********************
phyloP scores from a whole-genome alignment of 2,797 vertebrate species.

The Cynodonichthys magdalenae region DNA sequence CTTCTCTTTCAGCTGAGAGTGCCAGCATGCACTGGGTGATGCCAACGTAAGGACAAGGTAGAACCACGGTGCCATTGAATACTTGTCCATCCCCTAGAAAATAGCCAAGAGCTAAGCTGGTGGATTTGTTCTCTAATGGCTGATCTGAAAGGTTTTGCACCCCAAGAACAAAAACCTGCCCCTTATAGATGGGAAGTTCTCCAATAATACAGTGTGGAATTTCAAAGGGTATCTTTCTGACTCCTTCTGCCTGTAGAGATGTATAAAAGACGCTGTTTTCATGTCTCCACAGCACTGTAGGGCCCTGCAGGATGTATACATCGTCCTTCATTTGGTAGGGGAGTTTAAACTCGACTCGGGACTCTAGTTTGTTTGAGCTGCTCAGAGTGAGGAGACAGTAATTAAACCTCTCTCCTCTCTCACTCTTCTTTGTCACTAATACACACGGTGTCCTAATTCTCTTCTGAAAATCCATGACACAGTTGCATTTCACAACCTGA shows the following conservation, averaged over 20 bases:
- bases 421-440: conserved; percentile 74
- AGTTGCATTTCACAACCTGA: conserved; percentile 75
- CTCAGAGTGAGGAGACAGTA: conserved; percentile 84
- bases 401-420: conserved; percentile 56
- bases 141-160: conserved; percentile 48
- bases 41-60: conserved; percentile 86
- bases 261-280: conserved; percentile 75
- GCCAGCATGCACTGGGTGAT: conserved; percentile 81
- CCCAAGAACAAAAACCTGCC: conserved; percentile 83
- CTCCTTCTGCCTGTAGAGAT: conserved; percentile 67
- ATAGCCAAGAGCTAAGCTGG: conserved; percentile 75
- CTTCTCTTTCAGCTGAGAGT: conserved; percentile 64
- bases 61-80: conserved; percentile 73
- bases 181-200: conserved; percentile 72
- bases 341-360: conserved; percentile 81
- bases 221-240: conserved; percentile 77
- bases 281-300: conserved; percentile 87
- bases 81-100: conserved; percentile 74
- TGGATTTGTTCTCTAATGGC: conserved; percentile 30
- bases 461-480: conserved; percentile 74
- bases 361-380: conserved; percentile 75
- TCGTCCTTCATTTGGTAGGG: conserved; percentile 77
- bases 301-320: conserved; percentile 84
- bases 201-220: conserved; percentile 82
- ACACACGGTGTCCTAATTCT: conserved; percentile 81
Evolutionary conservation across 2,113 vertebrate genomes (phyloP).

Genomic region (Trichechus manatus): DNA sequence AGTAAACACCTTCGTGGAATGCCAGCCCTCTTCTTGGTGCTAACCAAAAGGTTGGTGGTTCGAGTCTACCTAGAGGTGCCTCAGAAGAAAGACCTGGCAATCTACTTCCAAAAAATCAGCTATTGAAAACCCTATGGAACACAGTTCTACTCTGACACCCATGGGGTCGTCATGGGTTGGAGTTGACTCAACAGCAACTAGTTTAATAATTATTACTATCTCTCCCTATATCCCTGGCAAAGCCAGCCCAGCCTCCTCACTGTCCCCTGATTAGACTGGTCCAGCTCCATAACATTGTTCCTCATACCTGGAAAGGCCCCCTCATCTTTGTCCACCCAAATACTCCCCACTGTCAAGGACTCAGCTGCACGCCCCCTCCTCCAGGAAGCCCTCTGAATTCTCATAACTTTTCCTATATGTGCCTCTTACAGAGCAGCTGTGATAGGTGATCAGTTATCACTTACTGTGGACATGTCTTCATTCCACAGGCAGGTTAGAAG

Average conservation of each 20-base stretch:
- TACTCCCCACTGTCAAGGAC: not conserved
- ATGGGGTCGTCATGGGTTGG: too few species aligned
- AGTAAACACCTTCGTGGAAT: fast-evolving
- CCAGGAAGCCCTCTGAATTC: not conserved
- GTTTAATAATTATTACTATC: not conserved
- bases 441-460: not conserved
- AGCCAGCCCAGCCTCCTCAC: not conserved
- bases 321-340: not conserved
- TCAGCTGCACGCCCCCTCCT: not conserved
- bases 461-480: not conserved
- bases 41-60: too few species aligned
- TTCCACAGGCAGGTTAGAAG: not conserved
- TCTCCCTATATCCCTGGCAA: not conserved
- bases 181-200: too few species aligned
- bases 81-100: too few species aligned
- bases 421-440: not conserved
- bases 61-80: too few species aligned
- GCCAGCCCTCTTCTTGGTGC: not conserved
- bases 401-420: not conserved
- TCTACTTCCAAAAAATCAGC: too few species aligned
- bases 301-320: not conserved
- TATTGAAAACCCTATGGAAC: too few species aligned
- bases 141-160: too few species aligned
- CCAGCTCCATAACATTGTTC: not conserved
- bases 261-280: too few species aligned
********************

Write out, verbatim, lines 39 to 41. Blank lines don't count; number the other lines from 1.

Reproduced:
- TCAGCTGCACGCCCCCTCCT: not conserved
- bases 461-480: not conserved
- bases 41-60: too few species aligned